Within days of Congress repealing online privacy protections, the No. 1 U.S. wireless carrier Verizon has announced new plans to install software on customers' devices to track what apps customers have downloaded.
With this spyware, Verizon will be able to sell ads to you across the Internet based on things like which bank you use and whether you've downloaded an app.
Verizon will use "AppFlash" - an app launcher and web search utility that Verizon will be rolling out to their subscribers' Android devices "in the coming weeks.
"...collect information about your device and your use of the AppFlash services. This information includes your mobile number, device identifiers, device type and operating system, and information about the AppFlash features and services you use and your interactions with them. We also access information about the list of apps you have on your device."
The policy also illustrates Verizon's intent to gather location and contact information:
"AppFlash also collects information about your device's precise location from your device operating system as well as contact information you store on your device."
And of course, Verizon will use all of this information for targeted advertising on third-party websites:
"AppFlash information may be shared within the Verizon family of companies, including companies like AOL who may use it to help provide more relevant advertising within the AppFlash experiences and in other places, including non-Verizon sites, services and devices."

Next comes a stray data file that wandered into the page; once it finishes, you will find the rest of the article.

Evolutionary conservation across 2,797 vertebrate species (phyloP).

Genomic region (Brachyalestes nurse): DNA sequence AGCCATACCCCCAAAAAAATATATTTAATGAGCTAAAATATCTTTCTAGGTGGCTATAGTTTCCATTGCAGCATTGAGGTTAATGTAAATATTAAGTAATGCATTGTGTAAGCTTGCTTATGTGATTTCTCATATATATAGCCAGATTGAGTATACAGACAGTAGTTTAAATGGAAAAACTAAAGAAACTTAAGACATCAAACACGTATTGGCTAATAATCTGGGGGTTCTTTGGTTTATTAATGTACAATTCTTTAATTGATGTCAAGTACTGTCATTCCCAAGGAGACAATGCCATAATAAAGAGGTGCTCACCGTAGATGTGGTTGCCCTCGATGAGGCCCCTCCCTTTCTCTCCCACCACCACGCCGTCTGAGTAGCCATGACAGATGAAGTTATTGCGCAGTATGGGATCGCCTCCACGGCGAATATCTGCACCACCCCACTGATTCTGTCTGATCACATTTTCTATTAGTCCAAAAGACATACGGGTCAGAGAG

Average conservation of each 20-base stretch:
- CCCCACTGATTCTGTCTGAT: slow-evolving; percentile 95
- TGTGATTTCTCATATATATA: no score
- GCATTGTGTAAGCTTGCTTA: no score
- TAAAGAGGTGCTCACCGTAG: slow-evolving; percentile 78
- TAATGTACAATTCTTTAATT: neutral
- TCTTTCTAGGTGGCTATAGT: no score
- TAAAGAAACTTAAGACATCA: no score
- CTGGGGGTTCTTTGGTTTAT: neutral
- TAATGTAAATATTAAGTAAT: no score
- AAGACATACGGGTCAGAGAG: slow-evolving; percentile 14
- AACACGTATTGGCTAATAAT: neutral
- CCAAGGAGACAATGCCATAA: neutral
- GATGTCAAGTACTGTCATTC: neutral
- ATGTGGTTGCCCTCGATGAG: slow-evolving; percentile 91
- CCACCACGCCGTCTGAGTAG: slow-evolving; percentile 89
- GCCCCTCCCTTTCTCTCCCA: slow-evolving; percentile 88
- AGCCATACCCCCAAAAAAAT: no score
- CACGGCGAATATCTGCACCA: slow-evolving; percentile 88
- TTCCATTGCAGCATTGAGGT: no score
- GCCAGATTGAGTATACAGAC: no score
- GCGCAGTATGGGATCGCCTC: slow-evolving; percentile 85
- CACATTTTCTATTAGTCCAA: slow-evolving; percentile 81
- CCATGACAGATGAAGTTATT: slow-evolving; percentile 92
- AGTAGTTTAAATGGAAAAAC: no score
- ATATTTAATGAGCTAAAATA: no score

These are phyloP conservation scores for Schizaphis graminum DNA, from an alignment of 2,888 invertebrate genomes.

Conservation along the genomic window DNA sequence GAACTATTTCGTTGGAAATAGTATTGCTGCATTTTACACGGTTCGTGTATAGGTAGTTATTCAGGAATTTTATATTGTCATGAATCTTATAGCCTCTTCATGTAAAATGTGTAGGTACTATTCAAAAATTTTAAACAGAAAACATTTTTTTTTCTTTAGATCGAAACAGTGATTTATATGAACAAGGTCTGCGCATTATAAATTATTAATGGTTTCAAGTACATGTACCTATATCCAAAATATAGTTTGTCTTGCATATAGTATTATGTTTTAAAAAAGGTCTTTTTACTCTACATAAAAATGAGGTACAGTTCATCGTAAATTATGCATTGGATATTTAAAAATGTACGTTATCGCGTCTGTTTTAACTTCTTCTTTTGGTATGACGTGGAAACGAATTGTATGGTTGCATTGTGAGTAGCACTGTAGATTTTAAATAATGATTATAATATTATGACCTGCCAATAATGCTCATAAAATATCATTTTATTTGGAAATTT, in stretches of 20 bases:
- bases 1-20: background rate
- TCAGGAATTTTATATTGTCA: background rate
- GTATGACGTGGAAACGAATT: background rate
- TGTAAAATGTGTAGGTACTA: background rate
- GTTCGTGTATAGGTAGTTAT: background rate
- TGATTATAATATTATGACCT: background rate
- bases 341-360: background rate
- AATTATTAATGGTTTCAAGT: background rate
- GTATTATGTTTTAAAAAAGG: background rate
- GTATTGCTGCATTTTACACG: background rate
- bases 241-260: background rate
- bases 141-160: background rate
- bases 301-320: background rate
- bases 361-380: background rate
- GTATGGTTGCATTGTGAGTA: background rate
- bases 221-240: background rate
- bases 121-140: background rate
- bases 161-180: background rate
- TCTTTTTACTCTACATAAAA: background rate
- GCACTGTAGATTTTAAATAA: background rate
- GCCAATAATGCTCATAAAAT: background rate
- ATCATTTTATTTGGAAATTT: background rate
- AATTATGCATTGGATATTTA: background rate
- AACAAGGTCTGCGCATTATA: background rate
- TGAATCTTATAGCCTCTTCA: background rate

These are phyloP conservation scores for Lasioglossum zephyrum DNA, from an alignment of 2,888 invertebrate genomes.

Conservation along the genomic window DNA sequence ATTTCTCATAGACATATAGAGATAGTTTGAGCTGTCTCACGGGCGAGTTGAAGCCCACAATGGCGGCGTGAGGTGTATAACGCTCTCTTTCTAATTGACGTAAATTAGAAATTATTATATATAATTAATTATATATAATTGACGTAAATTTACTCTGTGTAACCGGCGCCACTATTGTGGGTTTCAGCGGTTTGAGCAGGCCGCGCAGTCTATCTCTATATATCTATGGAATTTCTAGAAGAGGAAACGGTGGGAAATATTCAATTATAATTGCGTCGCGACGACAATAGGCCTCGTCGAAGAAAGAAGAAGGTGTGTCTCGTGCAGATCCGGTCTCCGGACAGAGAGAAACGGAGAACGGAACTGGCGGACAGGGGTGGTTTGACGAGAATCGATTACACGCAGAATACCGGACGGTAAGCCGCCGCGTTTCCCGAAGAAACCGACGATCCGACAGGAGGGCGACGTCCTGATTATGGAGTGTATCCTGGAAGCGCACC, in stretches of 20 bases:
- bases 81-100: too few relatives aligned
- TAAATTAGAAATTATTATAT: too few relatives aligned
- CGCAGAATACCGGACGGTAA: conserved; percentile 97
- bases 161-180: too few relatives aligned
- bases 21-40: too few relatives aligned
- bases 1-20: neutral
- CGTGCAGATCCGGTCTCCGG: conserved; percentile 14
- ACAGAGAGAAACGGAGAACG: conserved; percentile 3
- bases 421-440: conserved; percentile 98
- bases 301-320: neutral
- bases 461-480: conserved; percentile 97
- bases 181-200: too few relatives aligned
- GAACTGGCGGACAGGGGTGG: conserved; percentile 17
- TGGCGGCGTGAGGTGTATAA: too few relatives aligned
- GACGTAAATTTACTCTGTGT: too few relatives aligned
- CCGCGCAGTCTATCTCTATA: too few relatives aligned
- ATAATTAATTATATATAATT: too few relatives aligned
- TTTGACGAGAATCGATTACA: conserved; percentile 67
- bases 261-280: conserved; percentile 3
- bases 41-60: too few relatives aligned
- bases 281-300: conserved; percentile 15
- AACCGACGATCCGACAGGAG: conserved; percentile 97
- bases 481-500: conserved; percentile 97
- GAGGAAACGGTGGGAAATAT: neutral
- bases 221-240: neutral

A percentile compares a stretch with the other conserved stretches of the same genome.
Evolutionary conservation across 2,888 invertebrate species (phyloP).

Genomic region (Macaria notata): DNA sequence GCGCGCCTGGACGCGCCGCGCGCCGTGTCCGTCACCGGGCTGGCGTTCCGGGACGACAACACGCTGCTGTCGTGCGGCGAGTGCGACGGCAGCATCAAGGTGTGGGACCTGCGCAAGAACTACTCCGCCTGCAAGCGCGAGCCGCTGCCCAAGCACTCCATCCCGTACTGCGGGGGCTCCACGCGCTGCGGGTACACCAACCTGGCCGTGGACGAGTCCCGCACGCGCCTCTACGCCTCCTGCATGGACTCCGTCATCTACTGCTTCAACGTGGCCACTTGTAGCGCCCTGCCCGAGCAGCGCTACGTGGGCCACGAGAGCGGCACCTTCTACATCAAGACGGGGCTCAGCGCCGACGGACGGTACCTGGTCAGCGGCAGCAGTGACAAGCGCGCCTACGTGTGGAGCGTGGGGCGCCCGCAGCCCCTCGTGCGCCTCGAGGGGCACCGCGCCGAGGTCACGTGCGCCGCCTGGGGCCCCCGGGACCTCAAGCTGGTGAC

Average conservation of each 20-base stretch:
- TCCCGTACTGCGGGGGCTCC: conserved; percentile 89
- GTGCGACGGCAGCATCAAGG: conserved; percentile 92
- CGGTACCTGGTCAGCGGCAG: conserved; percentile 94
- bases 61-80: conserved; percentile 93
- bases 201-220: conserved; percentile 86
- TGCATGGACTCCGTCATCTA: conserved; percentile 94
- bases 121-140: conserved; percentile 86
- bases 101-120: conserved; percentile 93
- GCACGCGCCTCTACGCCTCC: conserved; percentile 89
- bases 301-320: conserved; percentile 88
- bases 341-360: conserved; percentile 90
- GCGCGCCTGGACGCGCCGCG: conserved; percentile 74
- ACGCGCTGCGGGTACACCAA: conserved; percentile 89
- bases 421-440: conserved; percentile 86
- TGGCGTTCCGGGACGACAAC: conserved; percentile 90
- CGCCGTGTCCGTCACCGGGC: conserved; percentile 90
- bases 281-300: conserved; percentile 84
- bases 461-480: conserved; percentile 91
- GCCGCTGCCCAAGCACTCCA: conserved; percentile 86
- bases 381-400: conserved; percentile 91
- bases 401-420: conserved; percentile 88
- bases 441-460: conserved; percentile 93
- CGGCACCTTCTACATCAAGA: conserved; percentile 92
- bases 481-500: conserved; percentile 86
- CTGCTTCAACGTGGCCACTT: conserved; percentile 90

With the announcement of AppFlash, Verizon has made clear that it intends to start monetizing its customers' private data as soon as possible.
Google already collects much of information and blocks privacy-enhancing tools from being distributed through the Play Store. Adding another company that automatically tracks its customers doesn't help matters any.
In addition, with Verizon rolling this app out to such a large number of devices, hackers will be probing it for vulnerabilities, to see if they can use it as a backdoor they can break into.
Online TV service onthe way?
In related news, Verizon Communications has been reportedly buying streaming rights from television network owners ahead of a launch of an online TV service.
Both Reuters and Bloomberg report that Verizon plans to sell a package with dozens of channels this year.
The company did not respond to a request for comment.
Verizon's rival AT&T has an online streaming television service called DirecTV Now, while U.S. satellite TV provider Dish Network Corp in 2015 launched Sling TV, a streaming service.